11. This Is such a fundamental part of our history which needs to be preserved. Women’s history in particular is far too often invisible, let’s not lose this important heritage.

    Like

  12. At one stage the Queen Victoria Building was due for demolition. It now stands in all its glory and has been beautifully restored. Historical buildings cannot be recreated once they have been destroyed through the short-sightedness of politicians of the day.

    Like

  13. Where is your petition? i’ll sign in a heartbeat. My God, is this Government vying for the crown of Bob Askin? As the most destructive, narrow minded, shortsighted, soulless Government in Australia. Here I was , thinking that at least, these historical Sydney buildings were safe, but no, when the developer bell rings, the Liberal Gov. of the day starts to salivate…..

    Like

  14. My two 4xgreat grandmothers were first Parramatta Female Factory girls. The two men to whom the y were assigned (Sarah had a boy by one of sailors on the way out) married them, John adopted Sarah’s son, William McCaul and they had another nine. All made good. Sarah, in 1819 (two years after she was free by servitude was 1 OR 3 WOMEN in New South Wales who held Carter’s Licences – that is they could conduct a carting business. NEW SOUTH WALES was a land of opportunity.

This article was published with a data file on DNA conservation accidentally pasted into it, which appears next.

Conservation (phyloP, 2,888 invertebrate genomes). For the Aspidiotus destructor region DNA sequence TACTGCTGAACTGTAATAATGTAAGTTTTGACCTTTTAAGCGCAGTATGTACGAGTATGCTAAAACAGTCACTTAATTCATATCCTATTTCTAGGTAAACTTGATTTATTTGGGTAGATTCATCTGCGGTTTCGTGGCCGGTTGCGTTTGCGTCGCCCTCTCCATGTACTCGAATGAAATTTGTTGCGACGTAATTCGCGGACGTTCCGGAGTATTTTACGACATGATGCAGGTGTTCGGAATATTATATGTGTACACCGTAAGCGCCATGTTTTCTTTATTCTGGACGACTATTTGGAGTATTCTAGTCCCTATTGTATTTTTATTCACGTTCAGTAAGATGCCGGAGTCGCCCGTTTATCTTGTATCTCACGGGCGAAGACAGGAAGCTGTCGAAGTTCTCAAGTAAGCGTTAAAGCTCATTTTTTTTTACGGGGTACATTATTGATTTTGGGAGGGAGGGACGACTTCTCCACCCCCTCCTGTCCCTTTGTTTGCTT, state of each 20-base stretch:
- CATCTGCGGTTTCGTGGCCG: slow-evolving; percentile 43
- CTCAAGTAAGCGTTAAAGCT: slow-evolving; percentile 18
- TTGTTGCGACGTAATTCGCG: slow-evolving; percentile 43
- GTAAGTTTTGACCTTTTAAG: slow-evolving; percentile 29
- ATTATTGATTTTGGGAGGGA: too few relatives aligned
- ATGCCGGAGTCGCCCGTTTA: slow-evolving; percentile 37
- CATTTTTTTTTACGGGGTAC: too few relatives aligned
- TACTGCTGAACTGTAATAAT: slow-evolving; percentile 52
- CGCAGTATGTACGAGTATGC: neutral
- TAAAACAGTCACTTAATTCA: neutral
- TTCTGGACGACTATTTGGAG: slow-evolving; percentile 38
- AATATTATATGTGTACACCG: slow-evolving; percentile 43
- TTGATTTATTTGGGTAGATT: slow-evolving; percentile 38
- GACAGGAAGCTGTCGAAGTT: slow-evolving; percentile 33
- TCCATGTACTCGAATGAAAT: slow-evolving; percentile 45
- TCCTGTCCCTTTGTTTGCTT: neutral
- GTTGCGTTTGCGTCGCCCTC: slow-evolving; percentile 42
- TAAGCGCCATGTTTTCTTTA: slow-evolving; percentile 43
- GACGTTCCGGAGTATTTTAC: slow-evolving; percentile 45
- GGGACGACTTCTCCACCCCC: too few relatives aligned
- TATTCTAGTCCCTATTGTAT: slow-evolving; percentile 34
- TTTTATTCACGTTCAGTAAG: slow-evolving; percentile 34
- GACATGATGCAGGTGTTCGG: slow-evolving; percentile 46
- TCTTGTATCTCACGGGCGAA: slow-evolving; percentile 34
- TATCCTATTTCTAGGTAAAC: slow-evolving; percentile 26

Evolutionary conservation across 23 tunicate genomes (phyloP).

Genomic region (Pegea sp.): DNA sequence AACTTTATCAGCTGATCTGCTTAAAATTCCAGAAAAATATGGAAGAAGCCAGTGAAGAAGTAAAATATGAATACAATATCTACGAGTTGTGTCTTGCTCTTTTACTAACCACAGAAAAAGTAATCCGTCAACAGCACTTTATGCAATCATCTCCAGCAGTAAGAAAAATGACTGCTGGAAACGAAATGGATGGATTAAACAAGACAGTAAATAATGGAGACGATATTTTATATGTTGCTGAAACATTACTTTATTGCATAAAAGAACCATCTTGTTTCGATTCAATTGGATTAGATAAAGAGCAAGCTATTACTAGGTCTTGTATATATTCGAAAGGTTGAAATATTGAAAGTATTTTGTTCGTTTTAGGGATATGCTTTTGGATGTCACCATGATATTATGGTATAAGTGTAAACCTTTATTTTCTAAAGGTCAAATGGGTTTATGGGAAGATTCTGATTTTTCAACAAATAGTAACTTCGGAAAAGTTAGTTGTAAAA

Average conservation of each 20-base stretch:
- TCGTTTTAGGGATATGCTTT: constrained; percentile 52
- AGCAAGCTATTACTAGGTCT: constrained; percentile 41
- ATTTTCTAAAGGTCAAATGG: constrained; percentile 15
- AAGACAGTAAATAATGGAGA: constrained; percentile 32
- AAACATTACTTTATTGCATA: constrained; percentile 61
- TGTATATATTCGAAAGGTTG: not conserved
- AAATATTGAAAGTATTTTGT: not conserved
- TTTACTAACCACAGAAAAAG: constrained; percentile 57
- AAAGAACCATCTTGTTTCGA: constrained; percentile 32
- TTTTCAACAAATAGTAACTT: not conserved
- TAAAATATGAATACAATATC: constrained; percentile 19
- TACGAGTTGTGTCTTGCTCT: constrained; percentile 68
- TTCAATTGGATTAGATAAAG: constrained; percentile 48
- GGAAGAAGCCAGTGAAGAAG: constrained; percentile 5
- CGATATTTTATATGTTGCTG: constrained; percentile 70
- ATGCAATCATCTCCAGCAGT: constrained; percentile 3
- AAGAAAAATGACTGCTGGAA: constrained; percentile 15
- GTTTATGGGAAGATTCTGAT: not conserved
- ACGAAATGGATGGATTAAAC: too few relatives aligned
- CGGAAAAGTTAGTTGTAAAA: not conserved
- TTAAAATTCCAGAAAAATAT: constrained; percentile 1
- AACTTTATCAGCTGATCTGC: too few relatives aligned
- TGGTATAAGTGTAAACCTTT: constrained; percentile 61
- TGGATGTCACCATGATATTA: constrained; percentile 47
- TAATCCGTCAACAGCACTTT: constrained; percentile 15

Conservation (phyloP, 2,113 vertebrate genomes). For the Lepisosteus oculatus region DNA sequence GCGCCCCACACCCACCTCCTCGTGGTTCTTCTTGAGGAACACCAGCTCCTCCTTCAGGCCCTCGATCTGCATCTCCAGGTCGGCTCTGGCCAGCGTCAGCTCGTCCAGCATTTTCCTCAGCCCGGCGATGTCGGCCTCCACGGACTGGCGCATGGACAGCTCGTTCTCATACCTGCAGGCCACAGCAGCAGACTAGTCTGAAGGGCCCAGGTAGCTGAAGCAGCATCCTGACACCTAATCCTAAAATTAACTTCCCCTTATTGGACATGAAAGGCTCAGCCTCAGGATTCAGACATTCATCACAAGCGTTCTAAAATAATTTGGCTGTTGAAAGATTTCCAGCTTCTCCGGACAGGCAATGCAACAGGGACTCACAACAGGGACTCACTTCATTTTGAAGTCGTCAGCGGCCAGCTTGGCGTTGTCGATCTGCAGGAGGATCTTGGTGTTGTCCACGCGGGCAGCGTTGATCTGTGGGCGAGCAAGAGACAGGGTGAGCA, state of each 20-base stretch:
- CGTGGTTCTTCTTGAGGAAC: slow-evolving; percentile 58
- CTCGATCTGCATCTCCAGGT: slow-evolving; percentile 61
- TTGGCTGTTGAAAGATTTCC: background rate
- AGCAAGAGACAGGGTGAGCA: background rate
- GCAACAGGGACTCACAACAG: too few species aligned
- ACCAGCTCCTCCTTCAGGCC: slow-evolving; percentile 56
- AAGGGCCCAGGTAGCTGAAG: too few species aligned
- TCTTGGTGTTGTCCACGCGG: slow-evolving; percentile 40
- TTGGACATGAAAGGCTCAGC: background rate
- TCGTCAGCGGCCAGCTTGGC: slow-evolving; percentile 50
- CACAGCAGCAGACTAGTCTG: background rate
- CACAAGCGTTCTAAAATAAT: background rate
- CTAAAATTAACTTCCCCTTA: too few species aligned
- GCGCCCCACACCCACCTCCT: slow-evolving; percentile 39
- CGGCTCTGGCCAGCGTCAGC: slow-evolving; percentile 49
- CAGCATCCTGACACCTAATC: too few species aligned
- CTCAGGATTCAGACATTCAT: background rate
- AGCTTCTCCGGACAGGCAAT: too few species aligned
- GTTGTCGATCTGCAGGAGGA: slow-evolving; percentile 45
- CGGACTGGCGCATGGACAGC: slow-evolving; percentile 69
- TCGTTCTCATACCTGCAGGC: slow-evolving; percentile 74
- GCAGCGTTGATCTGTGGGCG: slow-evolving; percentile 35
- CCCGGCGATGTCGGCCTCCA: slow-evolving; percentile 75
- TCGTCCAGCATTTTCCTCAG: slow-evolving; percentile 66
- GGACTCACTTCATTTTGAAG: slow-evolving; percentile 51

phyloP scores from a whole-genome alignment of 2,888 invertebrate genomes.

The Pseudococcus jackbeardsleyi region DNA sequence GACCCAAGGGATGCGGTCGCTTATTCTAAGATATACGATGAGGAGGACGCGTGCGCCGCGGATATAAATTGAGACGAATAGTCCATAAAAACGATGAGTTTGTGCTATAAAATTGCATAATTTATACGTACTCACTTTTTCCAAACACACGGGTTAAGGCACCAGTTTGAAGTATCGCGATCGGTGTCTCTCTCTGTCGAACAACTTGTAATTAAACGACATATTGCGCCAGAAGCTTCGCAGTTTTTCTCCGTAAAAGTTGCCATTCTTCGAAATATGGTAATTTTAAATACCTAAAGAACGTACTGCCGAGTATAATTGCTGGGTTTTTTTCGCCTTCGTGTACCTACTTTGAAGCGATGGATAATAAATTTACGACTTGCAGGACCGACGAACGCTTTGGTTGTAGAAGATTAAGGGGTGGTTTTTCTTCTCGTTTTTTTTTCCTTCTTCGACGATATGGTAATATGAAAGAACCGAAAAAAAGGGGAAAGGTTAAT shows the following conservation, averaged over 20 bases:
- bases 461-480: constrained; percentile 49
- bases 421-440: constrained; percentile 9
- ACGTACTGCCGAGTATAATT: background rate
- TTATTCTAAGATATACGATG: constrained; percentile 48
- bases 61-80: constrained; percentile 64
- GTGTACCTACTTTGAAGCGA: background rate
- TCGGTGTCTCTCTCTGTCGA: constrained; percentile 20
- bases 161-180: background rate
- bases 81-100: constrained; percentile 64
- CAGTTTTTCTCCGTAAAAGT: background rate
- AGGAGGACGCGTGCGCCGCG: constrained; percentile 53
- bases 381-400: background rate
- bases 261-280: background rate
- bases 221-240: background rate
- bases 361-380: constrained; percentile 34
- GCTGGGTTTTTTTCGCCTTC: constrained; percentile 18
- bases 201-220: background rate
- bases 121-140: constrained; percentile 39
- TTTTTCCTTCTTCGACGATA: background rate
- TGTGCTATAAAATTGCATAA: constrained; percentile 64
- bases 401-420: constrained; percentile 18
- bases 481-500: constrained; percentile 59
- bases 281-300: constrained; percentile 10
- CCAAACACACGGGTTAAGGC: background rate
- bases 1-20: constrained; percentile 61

Alice Kershaw
    1st july, 2015 at1.15pm

    Like

  15. We must make sure that what we achieved here in Australia is well& truly appreciated. Newcomers to our country should understand that we changed attitudes to how justice was delivered, that people deserved to be treated with decency ( still not the case in all countries),
    Our convicts not only lived & worked in these buildings they built them with their own hands, as we built everything else& when they were freed they (we) went on to create this wonderful land.
    What will go up here now ? Will we destroy the evidence that hat what wwas achieved here is unique, no other country can lay claim to the wonder of a social experiment that went so surprisingly well that what we have is the envy of the world. Are we going to allow that evidence to be replaced with cheap high slums.?

    Like

Leave a Reply

Fill in your details below or click an icon to log in:

WordPress.com Logo

You are commenting using your WordPress.com account. Log Out / Change )

Twitter picture

You are commenting using your Twitter account. Log Out / Change )

Facebook photo

You are commenting using your Facebook account. Log Out / Change )

Google+ photo

You are commenting using your Google+ account. Log Out / Change )

Connecting to %s